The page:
Also in 1951, Walter Durbahn, a locally famed TV woodworker of the day, published Walt’s Workshop, a woodworking manual with the same title as his Chicago-area NBC TV show. It joined the year’s other publications like Make Your Own Modern Furniture by Paul Bry, and the ongoing series of “Deltagrams,” published by Delta Machinery from 1931 to 1959.

And, in 1951, the Sauder Woodworking Company of Archbold, Ohio, made their first snap-together table, thereby, according to their website, “creating the ready-to-assemble furniture industry.”

So, Woodworker’s Journal blog readers: do any of you have memories of woodworking from 60 years ago?

Woodworking Around the House

Recently, in our Woodworker’s Journal eZine, WJ editor Rob Johnstone asked readers “which room of your home has received the most attention in your shop?” We received many, many missives from readers sharing with us the lists of projects they’d built for their homes (living rooms, dining rooms, bedrooms — shops …) — and some of them, like those featured here, sent pictures.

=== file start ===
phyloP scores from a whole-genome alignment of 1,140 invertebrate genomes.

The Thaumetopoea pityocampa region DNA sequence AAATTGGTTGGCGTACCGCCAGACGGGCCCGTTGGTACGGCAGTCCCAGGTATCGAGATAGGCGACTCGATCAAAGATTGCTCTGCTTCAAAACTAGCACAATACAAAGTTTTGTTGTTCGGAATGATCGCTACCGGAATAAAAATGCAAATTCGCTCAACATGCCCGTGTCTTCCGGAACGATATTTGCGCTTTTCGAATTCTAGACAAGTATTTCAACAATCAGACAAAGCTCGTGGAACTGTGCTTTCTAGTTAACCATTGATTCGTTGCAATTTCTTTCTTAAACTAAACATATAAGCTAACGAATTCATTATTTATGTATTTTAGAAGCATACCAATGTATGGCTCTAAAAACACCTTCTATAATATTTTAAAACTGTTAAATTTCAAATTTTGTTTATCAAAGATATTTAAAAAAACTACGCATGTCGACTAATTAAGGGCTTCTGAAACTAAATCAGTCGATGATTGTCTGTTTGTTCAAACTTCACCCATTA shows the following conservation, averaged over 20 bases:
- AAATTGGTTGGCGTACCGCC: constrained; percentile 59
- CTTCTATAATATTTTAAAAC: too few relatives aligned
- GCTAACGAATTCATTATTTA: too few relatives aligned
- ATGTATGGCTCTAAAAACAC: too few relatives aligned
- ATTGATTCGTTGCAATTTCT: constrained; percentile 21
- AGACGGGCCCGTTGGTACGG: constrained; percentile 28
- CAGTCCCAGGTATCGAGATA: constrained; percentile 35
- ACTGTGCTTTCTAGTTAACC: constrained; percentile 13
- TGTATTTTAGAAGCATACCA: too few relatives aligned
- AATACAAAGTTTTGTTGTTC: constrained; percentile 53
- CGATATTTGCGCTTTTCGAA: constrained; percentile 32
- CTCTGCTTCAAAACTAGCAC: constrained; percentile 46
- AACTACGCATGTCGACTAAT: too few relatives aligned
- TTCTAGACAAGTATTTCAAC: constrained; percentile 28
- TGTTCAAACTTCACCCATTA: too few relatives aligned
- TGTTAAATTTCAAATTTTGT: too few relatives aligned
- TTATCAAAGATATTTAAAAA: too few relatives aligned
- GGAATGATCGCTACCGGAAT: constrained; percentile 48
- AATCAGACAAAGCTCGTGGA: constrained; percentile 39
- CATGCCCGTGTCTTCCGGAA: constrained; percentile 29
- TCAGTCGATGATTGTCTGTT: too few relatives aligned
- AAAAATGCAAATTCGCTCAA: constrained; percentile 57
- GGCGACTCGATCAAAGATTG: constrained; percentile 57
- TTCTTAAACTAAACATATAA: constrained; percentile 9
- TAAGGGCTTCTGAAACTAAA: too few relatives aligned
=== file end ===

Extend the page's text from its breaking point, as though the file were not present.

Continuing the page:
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Laguna Tools Starts New Relationship With Rockler

Today’s announcement from Laguna Tools and Rockler Woodworking and Hardware joins the two family-run woodworking companies into a new relationship.Laguna Band Saw — both in-store and online.

Rockler LogoStarting later this month, woodworkers will be able to purchase products like Laguna’s 14-, 16- and 18-inch band saws, 2 and 3hp cyclone dust collectors, hybrid cabinet saw and 3hp cast-iron top cabinet saw while they’re shopping for the hardware and other woodworking supplies sold through Rockler. Ann Rockler Jackson, CEO of Rockler Companies, and Catherine Helshoj, vice president of Laguna Tools, have indicated that additional products will follow throughout the year.

Both women also cited similar commitments to quality, customer service and innovation between the two companies, which have a combined 81-year history. “We are thrilled to offer the legendary quality of Laguna power tools to our woodworking customers, and to help Laguna expand their presence across the country,” said Rockler Jackson, while Helshoj’s statement was, “We’re very selective about our business alliances, and we’re proud to be affiliated with such an outstanding organization.”

Those of us here at Woodworker’s Journal are pleased to share this information with our readers. This is good news for woodworkers and good news for our industry.